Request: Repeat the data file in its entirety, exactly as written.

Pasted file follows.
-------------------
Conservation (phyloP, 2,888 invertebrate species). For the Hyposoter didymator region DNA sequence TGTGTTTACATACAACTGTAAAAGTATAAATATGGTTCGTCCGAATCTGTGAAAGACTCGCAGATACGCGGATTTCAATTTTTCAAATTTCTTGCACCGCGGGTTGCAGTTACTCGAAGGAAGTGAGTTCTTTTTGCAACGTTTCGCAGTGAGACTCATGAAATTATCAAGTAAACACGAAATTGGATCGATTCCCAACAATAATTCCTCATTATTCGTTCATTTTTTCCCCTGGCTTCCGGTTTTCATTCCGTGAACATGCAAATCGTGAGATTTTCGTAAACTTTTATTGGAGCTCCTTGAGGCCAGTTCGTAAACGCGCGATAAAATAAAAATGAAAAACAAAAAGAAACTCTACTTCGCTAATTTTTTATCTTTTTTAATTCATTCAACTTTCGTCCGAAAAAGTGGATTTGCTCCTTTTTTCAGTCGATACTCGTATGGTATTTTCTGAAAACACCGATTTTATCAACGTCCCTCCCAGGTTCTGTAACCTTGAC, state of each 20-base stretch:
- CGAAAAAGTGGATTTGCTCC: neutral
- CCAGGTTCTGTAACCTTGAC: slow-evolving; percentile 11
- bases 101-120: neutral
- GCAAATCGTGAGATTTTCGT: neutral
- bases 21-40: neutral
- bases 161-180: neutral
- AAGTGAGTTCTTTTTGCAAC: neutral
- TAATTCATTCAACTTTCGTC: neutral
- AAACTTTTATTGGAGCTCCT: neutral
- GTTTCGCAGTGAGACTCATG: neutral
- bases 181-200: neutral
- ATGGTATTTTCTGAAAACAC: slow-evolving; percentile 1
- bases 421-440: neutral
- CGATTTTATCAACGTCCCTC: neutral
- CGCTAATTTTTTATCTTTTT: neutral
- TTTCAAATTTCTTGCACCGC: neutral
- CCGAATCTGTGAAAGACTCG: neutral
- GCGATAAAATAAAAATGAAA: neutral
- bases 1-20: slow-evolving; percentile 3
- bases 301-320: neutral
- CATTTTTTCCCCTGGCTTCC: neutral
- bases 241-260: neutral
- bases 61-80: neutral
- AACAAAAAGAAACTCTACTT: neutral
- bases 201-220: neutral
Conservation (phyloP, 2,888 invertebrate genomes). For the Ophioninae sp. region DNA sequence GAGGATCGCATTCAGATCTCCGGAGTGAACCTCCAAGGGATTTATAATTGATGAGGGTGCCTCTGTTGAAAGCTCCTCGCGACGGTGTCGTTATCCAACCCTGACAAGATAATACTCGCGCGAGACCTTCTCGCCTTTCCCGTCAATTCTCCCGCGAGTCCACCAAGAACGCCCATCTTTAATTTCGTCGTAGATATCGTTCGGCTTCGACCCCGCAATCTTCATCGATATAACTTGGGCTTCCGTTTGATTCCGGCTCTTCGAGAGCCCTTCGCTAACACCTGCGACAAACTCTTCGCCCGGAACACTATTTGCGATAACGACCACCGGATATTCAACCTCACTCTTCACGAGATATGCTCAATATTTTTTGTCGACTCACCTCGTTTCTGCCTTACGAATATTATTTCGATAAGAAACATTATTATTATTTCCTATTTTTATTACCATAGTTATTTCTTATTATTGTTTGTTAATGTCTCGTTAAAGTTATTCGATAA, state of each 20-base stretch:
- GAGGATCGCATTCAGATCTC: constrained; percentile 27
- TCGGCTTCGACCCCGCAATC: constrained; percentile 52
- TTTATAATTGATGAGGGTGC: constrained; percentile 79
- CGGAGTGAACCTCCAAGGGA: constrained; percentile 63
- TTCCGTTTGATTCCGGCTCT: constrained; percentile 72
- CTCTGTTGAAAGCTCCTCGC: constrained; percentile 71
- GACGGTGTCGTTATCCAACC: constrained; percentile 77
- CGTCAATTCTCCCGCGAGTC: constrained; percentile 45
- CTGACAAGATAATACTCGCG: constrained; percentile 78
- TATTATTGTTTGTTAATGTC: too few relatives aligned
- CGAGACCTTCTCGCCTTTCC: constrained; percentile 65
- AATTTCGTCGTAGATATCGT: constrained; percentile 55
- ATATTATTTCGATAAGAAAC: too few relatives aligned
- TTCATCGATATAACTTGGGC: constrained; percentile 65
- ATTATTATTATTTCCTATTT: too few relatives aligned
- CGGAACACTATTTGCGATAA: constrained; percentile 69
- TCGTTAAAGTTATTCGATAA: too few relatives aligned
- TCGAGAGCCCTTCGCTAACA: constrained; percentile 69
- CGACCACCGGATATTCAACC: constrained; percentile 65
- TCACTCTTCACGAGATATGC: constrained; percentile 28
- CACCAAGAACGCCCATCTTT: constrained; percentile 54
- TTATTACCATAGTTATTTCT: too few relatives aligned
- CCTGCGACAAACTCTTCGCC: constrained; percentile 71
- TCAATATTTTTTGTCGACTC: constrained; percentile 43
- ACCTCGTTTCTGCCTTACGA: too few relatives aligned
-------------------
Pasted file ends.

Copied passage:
Conservation (phyloP, 2,888 invertebrate species). For the Hyposoter didymator region DNA sequence TGTGTTTACATACAACTGTAAAAGTATAAATATGGTTCGTCCGAATCTGTGAAAGACTCGCAGATACGCGGATTTCAATTTTTCAAATTTCTTGCACCGCGGGTTGCAGTTACTCGAAGGAAGTGAGTTCTTTTTGCAACGTTTCGCAGTGAGACTCATGAAATTATCAAGTAAACACGAAATTGGATCGATTCCCAACAATAATTCCTCATTATTCGTTCATTTTTTCCCCTGGCTTCCGGTTTTCATTCCGTGAACATGCAAATCGTGAGATTTTCGTAAACTTTTATTGGAGCTCCTTGAGGCCAGTTCGTAAACGCGCGATAAAATAAAAATGAAAAACAAAAAGAAACTCTACTTCGCTAATTTTTTATCTTTTTTAATTCATTCAACTTTCGTCCGAAAAAGTGGATTTGCTCCTTTTTTCAGTCGATACTCGTATGGTATTTTCTGAAAACACCGATTTTATCAACGTCCCTCCCAGGTTCTGTAACCTTGAC, state of each 20-base stretch:
- CGAAAAAGTGGATTTGCTCC: neutral
- CCAGGTTCTGTAACCTTGAC: slow-evolving; percentile 11
- bases 101-120: neutral
- GCAAATCGTGAGATTTTCGT: neutral
- bases 21-40: neutral
- bases 161-180: neutral
- AAGTGAGTTCTTTTTGCAAC: neutral
- TAATTCATTCAACTTTCGTC: neutral
- AAACTTTTATTGGAGCTCCT: neutral
- GTTTCGCAGTGAGACTCATG: neutral
- bases 181-200: neutral
- ATGGTATTTTCTGAAAACAC: slow-evolving; percentile 1
- bases 421-440: neutral
- CGATTTTATCAACGTCCCTC: neutral
- CGCTAATTTTTTATCTTTTT: neutral
- TTTCAAATTTCTTGCACCGC: neutral
- CCGAATCTGTGAAAGACTCG: neutral
- GCGATAAAATAAAAATGAAA: neutral
- bases 1-20: slow-evolving; percentile 3
- bases 301-320: neutral
- CATTTTTTCCCCTGGCTTCC: neutral
- bases 241-260: neutral
- bases 61-80: neutral
- AACAAAAAGAAACTCTACTT: neutral
- bases 201-220: neutral
Conservation (phyloP, 2,888 invertebrate genomes). For the Ophioninae sp. region DNA sequence GAGGATCGCATTCAGATCTCCGGAGTGAACCTCCAAGGGATTTATAATTGATGAGGGTGCCTCTGTTGAAAGCTCCTCGCGACGGTGTCGTTATCCAACCCTGACAAGATAATACTCGCGCGAGACCTTCTCGCCTTTCCCGTCAATTCTCCCGCGAGTCCACCAAGAACGCCCATCTTTAATTTCGTCGTAGATATCGTTCGGCTTCGACCCCGCAATCTTCATCGATATAACTTGGGCTTCCGTTTGATTCCGGCTCTTCGAGAGCCCTTCGCTAACACCTGCGACAAACTCTTCGCCCGGAACACTATTTGCGATAACGACCACCGGATATTCAACCTCACTCTTCACGAGATATGCTCAATATTTTTTGTCGACTCACCTCGTTTCTGCCTTACGAATATTATTTCGATAAGAAACATTATTATTATTTCCTATTTTTATTACCATAGTTATTTCTTATTATTGTTTGTTAATGTCTCGTTAAAGTTATTCGATAA, state of each 20-base stretch:
- GAGGATCGCATTCAGATCTC: constrained; percentile 27
- TCGGCTTCGACCCCGCAATC: constrained; percentile 52
- TTTATAATTGATGAGGGTGC: constrained; percentile 79
- CGGAGTGAACCTCCAAGGGA: constrained; percentile 63
- TTCCGTTTGATTCCGGCTCT: constrained; percentile 72
- CTCTGTTGAAAGCTCCTCGC: constrained; percentile 71
- GACGGTGTCGTTATCCAACC: constrained; percentile 77
- CGTCAATTCTCCCGCGAGTC: constrained; percentile 45
- CTGACAAGATAATACTCGCG: constrained; percentile 78
- TATTATTGTTTGTTAATGTC: too few relatives aligned
- CGAGACCTTCTCGCCTTTCC: constrained; percentile 65
- AATTTCGTCGTAGATATCGT: constrained; percentile 55
- ATATTATTTCGATAAGAAAC: too few relatives aligned
- TTCATCGATATAACTTGGGC: constrained; percentile 65
- ATTATTATTATTTCCTATTT: too few relatives aligned
- CGGAACACTATTTGCGATAA: constrained; percentile 69
- TCGTTAAAGTTATTCGATAA: too few relatives aligned
- TCGAGAGCCCTTCGCTAACA: constrained; percentile 69
- CGACCACCGGATATTCAACC: constrained; percentile 65
- TCACTCTTCACGAGATATGC: constrained; percentile 28
- CACCAAGAACGCCCATCTTT: constrained; percentile 54
- TTATTACCATAGTTATTTCT: too few relatives aligned
- CCTGCGACAAACTCTTCGCC: constrained; percentile 71
- TCAATATTTTTTGTCGACTC: constrained; percentile 43
- ACCTCGTTTCTGCCTTACGA: too few relatives aligned